Source: The Conversation – Canada – By Samantha Lawler, Assistant professor of astronomy, University of Regina
Curious Kids is a series for children of all ages. Have a question you’d like an expert to answer? Send it to CuriousKidsCanada@theconversation.com.
Why are the northern lights only spotted at areas around the poles? — Naba, 9, Oakville, Ont.
The northern lights are also called auroras, and they are regularly visible near Earth’s North and South Poles. They are a direct connection between the Earth and what’s happening on the sun.
Did you know that the sun has weather? But unlike Earth’s weather, the sun’s weather can affect the entire solar system! We call it space weather.
The sun is constantly blowing a spray of tiny particles in all directions, called the solar wind. This wind isn’t made of air, like on Earth. It’s made of mostly hydrogen, and it’s blowing at hundreds of kilometres per second (this is more than a thousand times faster than hurricane-force wind on Earth).
This incredibly fast wind has been blowing on to the Earth for billions of years, so why hasn’t it blown away Earth’s air by crashing into us?
Fortunately, for living things like us, the Earth has a magnetic field, which causes the planet to act like a giant magnet in space and protects Earth from the solar wind. Earth’s magnetic field is what causes a compass to work. The small magnet in a compass aligns with Earth’s magnetic field and always points to Earth’s magnetic North Pole. Earth’s magnetic field is totally invisible to our eyes, but we can measure it with magnets and other scientific instruments.
The particles that make up the solar wind are deflected by Earth’s magnetic field, so they mostly pass around the Earth without crashing into us. But it’s not a perfect shield: because of the shape of Earth’s magnetic field, close to the North and South Poles, a little bit of the solar wind can sometimes get through and crash directly into the Earth’s atmosphere.
This crash happens between very tiny particles at speeds much faster than a bullet, so the result is very different from than say, a car crash. Instead of throwing off smaller pieces or exploding, they emit light. The colours tell us about what type of atmospheric particle is being crashed into by the solar wind. Red and green are from oxygen collisions, and blue is from nitrogen.
Exactly what the auroras look like depends a bit on the state of Earth’s magnetic field and atmosphere, but more directly depends on space weather. Sometimes the sun produces a storm, called a solar flare or a coronal mass ejection, when there are suddenly a lot more particles injected into the solar wind, making it stronger than usual. Because we have telescopes in space and on Earth that carefully watch the sun for these storms, we usually have two to three days warning before a storm hits the Earth.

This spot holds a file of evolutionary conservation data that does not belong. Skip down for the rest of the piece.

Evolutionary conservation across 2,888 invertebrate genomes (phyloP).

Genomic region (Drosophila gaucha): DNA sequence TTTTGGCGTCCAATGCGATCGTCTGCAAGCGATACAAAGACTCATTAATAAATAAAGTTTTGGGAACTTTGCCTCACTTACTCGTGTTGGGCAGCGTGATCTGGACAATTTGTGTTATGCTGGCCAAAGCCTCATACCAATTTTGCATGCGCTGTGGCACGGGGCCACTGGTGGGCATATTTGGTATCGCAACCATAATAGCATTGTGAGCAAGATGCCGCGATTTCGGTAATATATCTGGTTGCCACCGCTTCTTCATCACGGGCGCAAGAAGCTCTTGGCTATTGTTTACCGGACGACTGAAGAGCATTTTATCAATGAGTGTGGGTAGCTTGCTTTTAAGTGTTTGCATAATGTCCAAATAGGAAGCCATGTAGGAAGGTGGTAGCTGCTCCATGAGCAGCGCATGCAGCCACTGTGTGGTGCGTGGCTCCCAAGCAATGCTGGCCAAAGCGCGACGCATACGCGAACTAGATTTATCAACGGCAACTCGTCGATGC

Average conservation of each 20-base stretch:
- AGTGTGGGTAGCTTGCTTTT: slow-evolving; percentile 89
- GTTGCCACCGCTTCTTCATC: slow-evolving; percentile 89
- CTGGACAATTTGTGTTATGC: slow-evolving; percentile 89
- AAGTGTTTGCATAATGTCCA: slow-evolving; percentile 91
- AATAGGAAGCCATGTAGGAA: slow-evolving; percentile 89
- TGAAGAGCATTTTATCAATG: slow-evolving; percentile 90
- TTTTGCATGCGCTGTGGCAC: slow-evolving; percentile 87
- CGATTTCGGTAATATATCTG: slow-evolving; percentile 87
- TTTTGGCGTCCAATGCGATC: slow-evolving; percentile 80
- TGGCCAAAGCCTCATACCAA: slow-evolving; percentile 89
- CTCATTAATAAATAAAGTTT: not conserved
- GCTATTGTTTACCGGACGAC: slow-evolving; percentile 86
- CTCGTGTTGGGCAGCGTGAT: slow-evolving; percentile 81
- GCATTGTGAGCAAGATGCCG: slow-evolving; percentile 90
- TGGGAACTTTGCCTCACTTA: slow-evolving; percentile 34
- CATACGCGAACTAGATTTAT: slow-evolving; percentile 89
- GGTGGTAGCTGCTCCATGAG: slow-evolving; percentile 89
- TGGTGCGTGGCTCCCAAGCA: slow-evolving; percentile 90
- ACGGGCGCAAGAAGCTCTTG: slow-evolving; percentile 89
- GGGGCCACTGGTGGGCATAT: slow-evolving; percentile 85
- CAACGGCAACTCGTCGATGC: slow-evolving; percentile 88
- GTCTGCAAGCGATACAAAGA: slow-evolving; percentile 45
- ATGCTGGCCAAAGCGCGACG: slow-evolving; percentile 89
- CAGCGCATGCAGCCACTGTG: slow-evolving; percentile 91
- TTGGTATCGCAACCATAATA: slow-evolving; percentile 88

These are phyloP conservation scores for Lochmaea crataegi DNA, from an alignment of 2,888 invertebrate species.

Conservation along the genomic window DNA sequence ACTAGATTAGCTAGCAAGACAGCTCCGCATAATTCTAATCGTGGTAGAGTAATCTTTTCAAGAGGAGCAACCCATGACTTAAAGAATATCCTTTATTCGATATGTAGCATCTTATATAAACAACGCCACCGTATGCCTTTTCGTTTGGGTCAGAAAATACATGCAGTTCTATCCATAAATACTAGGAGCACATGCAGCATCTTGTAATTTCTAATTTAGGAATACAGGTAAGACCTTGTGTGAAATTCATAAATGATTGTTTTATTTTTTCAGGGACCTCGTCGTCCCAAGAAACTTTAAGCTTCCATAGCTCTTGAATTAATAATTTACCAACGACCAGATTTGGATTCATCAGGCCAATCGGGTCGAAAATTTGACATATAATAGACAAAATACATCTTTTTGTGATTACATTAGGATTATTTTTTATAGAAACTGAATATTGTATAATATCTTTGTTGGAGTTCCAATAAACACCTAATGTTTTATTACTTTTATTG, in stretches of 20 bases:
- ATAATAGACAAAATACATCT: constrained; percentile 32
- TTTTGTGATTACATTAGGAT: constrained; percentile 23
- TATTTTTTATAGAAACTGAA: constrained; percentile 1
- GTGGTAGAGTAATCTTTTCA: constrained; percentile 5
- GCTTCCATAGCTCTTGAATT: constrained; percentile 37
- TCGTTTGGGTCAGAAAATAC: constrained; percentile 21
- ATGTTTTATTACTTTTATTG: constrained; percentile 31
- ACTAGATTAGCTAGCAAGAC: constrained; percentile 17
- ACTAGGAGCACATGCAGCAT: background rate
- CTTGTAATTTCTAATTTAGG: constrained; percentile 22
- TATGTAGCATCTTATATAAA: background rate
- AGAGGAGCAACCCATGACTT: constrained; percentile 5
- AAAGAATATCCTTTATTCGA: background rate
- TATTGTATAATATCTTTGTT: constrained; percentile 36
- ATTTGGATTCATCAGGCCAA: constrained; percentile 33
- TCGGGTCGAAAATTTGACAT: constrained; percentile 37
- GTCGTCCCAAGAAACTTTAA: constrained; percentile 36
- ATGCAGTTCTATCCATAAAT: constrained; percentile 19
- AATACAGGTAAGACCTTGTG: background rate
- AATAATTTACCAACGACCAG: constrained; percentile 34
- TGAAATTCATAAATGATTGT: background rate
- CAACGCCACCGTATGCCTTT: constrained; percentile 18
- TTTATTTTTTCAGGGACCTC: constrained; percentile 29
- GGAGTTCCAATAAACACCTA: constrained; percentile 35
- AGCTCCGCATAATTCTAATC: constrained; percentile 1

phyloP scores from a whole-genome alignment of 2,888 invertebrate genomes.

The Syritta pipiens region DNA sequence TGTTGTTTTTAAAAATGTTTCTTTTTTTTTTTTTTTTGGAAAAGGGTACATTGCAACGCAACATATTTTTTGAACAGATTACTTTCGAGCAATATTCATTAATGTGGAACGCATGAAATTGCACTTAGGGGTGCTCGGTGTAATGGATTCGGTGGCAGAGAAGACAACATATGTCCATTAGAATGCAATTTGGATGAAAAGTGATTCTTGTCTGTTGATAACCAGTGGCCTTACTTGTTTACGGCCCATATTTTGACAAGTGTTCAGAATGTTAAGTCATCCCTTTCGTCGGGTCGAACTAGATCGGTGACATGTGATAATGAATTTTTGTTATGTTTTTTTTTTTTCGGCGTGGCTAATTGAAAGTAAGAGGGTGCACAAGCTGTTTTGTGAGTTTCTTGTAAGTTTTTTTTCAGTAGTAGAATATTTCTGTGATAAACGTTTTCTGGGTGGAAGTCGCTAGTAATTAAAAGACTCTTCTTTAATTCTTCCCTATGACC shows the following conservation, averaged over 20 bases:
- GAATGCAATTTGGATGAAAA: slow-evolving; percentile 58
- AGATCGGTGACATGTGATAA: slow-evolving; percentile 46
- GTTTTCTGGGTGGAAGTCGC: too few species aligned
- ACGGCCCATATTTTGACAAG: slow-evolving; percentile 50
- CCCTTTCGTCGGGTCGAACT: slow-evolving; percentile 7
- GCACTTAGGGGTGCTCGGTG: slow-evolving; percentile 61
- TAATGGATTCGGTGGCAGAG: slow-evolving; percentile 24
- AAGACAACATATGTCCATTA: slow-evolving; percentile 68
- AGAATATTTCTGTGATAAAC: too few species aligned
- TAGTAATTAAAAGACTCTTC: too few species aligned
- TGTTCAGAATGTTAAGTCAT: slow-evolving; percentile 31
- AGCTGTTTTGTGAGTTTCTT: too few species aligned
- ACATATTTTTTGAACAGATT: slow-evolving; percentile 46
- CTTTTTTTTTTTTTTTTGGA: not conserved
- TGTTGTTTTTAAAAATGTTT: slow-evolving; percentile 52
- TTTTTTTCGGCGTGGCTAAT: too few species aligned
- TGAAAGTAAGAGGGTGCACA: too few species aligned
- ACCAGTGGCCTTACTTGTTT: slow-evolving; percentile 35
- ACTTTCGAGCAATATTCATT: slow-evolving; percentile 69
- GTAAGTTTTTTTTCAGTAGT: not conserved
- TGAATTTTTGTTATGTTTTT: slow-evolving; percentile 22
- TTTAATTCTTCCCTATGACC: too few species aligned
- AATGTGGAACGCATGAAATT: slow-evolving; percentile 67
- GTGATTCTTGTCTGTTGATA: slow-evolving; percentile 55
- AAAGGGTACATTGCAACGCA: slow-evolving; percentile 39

Typically, a solar storm will cause an impressive display of auroras only for people who live in the far north and south of the world, underneath the part of Earth’s magnetic field that can let the solar wind through. But sometimes, a really powerful storm can cause the auroras to be visible much closer to the equator.
When this happens, it means that a lot of the solar wind particles are crashing all over Earth’s atmosphere. It’s not dangerous to us directly because we’re protected from these fast-moving particles by Earth’s atmosphere. But astronauts who are above the atmosphere may have to take shelter in a heavily shielded part of the space station, and satellites can be temporarily shut down or even broken.
The sun has a cycle of storms: it has more frequent storms every 11 years, which is called the solar maximum. When the sun is near solar maximum, auroras are more likely to happen. The next solar maximum is predicted to be in late 2024 or early 2025, so we will have more and more auroras to watch over the next few years.
If you want to see auroras, you can check the space weather forecast every night just like you can check your local weather forecast every day.
In places close to the poles, where people have been watching auroras for as long as we’ve been human, many cultures understand the lights as a cosmic connection.
A truly bright auroral display is an incredible experience. It’s a powerful reminder of connection between the Earth’s atmosphere, magnetic field and the sun, all of which are vitally important to life on Earth.
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Samantha Lawler receives funding from the Natural Sciences and Engineering Research Council of Canada.
– ref. Curious Kids: Why are the northern lights only spotted near the North Pole? – https://theconversation.com/curious-kids-why-are-the-northern-lights-only-spotted-near-the-north-pole-165000